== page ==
05/15/2014 03:17 pm ET Updated Jul 15, 2014

Peace or Righteousness in the Ukraine?

President Theodore Roosevelt famously stated that, "If given the choice between righteousness and peace, I choose righteousness." The United States faces this same choice now in the Ukraine - Peace, such as allowing Russia portions of Eastern and Southern Ukraine while the Ukraine becomes a NATO member, or righteousness, such as helping the Ukrainian government to retain all of its current territory, and create independent areas in the East and South as previously existed in Crimea. While the troubles in the Ukraine are front page news, the complex forces that drive the United States to have to choose between these two ideals are less well-known.

Of the 32 current ongoing armed conflicts around the world, only one has two states battling against each other in an interstate war. More common are "internationalized civil wars" that blend together elements of civil and interstate conflict along with non-state actors, interstate and regional organizations and regional and global powers. Internationalized civil wars are hard to influence and difficult to stop. They have limited peacemaking and military options, and as a consequence, can result in long and costly disputes.

The conflict in the Ukraine represents a complex combination of civil and interstate conflict dynamics: an intrastate conflict (and the unseating of the prior president), which led to an interstate conflict (Russia's seizure of the Crimea), which has been followed mostly recently by a second intrastate dispute with by Russian supported separatists who now hold and can clearly defend territory - in short an internationalized civil war and a political and military mess.

The United States and its partners have few, if any, good options for military responses to the Ukrainian conflict. The Ukrainian military is large, but not highly capable. The insurgents have demonstrated the ability to fight and hold territory. And critically, the Russian military, which used to be exceptionally large, out-of-date, and inept, radically reformed after its weak showing in its incursion into Georgia into a force that is (at least partially) surprisingly lean, modern and efficient. The Russian military has demonstrated effectiveness in projecting force - both in terms of military power (the rapid and well-organized seizure of Crimea) and in terms of subtle psychological operations and manipulations of social media (which have both ignited well-orchestrated protests across the Ukraine and increased global perceptions of the legitimacy of their actions). Assessing Ukrainian, Russian and insurgent capabilities reveals a military balance that is not advantageous to the sitting Ukrainian government. Nor is the situation well-suited to its allies; Ukraine's size and location make extending ground support hard, and the loss of Crimea and proximity of the Russian fleet offset American global naval superiority. Before United States or NATO allies could deploy sufficient forces to the Ukraine to defend against additional seizures or advances by the insurgent troops, Russian troops would be able to takeover and defend much of the country. Bottom line: at this time there are few good military options.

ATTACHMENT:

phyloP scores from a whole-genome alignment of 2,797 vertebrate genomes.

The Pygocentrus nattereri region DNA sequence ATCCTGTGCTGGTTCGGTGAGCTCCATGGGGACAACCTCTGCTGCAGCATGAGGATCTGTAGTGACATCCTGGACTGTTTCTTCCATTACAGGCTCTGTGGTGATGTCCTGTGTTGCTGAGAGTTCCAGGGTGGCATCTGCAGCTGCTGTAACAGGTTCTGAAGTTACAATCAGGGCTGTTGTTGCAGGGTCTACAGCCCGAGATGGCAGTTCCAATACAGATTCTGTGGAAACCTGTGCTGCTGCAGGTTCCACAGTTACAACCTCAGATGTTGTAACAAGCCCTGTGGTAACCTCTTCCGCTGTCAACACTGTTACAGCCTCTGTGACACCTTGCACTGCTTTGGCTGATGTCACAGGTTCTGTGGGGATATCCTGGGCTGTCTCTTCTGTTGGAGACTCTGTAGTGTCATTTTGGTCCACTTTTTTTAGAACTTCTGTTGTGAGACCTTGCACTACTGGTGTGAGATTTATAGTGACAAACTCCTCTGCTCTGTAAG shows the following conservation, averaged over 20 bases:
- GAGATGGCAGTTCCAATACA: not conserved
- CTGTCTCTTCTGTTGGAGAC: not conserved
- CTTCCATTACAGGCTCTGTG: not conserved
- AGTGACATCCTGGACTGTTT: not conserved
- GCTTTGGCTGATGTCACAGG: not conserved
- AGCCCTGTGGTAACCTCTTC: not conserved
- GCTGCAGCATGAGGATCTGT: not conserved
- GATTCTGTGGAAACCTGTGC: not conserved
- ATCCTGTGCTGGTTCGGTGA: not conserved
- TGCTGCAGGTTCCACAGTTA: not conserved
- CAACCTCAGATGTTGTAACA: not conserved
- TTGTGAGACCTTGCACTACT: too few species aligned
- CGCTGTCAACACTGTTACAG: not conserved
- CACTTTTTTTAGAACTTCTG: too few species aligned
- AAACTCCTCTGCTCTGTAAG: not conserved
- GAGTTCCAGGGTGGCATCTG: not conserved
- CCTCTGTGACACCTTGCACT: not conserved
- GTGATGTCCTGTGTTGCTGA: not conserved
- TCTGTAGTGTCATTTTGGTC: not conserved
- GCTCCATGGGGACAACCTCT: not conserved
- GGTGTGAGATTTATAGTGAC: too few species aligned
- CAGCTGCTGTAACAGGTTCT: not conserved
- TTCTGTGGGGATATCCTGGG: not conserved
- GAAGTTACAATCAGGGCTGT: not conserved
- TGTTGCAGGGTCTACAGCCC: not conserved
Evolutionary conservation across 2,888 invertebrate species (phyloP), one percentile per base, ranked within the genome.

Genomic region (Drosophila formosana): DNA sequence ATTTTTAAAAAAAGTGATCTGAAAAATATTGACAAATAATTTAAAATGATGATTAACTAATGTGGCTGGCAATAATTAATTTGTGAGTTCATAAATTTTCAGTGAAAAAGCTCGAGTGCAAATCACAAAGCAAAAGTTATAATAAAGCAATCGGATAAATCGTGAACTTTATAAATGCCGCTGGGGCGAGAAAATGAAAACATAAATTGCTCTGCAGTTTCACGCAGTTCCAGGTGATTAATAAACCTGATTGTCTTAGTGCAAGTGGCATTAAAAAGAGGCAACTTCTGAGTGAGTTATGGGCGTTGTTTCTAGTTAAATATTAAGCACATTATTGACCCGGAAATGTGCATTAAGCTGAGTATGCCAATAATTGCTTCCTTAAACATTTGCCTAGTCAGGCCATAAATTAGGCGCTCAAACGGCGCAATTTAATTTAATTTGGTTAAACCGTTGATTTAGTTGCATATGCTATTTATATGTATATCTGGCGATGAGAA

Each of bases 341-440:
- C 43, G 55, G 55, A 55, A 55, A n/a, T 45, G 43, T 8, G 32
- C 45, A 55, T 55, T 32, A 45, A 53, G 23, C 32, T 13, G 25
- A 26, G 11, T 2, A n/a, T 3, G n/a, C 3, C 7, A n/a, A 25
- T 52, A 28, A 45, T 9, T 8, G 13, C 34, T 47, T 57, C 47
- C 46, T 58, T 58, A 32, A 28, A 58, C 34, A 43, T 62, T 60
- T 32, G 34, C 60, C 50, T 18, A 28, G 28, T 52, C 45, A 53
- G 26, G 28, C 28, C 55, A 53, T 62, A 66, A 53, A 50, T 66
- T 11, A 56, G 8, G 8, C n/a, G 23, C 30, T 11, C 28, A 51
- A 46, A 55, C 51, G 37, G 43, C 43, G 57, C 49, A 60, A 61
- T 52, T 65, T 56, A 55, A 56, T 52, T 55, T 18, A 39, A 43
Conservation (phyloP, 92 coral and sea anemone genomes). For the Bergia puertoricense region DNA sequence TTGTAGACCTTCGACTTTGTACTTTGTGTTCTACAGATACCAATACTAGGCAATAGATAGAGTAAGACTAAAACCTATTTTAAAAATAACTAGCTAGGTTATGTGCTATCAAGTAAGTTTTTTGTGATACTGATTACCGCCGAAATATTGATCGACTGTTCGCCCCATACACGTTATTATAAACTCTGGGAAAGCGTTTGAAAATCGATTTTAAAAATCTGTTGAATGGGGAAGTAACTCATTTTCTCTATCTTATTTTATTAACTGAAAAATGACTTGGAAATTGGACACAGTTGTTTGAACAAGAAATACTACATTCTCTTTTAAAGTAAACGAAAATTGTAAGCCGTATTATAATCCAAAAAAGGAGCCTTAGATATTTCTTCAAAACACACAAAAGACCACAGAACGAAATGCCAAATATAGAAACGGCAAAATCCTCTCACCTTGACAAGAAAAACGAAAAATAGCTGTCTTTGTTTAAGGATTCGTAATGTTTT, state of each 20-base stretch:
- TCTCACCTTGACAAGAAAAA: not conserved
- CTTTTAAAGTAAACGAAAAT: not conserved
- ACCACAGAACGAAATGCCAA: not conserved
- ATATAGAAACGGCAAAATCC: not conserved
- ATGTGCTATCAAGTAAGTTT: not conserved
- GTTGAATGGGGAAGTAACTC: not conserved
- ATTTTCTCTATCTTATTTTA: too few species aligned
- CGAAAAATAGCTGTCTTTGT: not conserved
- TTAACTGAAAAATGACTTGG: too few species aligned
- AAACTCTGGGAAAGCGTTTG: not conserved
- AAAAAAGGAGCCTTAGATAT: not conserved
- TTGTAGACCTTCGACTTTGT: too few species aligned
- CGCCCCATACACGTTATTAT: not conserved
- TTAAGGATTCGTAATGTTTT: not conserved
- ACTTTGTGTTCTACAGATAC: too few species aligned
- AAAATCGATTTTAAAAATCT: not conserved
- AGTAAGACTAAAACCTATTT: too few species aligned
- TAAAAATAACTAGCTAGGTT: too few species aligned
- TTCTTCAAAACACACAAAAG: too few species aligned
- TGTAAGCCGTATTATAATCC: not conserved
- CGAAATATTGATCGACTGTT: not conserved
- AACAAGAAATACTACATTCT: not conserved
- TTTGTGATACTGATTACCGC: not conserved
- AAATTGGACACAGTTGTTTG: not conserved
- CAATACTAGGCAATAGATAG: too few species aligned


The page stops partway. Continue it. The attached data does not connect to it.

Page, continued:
Peacemaking options in the Ukraine, such as UN mediation leading to a peace agreement, also represent a challenge. Civil wars are harder to end than interstate conflicts because they involve non-state actors (insurgents) who lack institutional mechanisms for enforcing peace agreements and states that don't want to sit down and negotiate with insurgents because they fear it lends them legitimacy. Internationalized civil wars like the Ukraine are even more difficult to peacefully resolve, as they require domestic, regional and international actors to agree upon a peace agreement through a process that can implode with the objection of any one of these many actors. And the Ukrainian case has some special difficulties, beyond these common problems, that make peacemaking especially demanding. Each of the main external protagonists (the United States/West and Russia) interprets the others' actions and intentions in a highly threatening way. The United States and its partners worry that Putin is out to restore the Russian/Soviet Empire, while Putin thinks that the West wants to deny that Russia has any legitimate security interests beyond its borders, even on its immediate periphery (a posture that the West did not take toward the Soviet Union during the Cold War). Conflict management can lead to peace even in the most horrific of circumstances (as eventually occurred in the protracted and costly dispute in the former Yugoslavia), but the road to peace in the Ukraine will likely be long, bumpy and deadly.

A return in Ukraine to the pre-seizure status quo is not going to happen, but that doesn't mean there should be no American response. The United States and its allies must however choose between irreconcilable strategic ideals: peace and righteousness - a quick, operationally defensible peace that saves lives but imposes an admittedly unjust division of the Ukraine, or a long and likely violent conflict that may retain Ukraine's sovereign independence, but with the possibilities of high human costs. Neither outcome is ideal. Worse, however, is the possibility that the American desire for a nonexistent, optimal outcome that avoids this tradeoff will lead to delays and muddled policy that result in neither peace nor righteousness. Before the Obama administration acts, it needs to figure out what it wants - peace, or Roosevelt's preference, righteousness. Efforts to find ideal actions that achieve both objectives are likely to contribute to outcomes that are bad for the Ukraine, the Ukrainian people and American interests.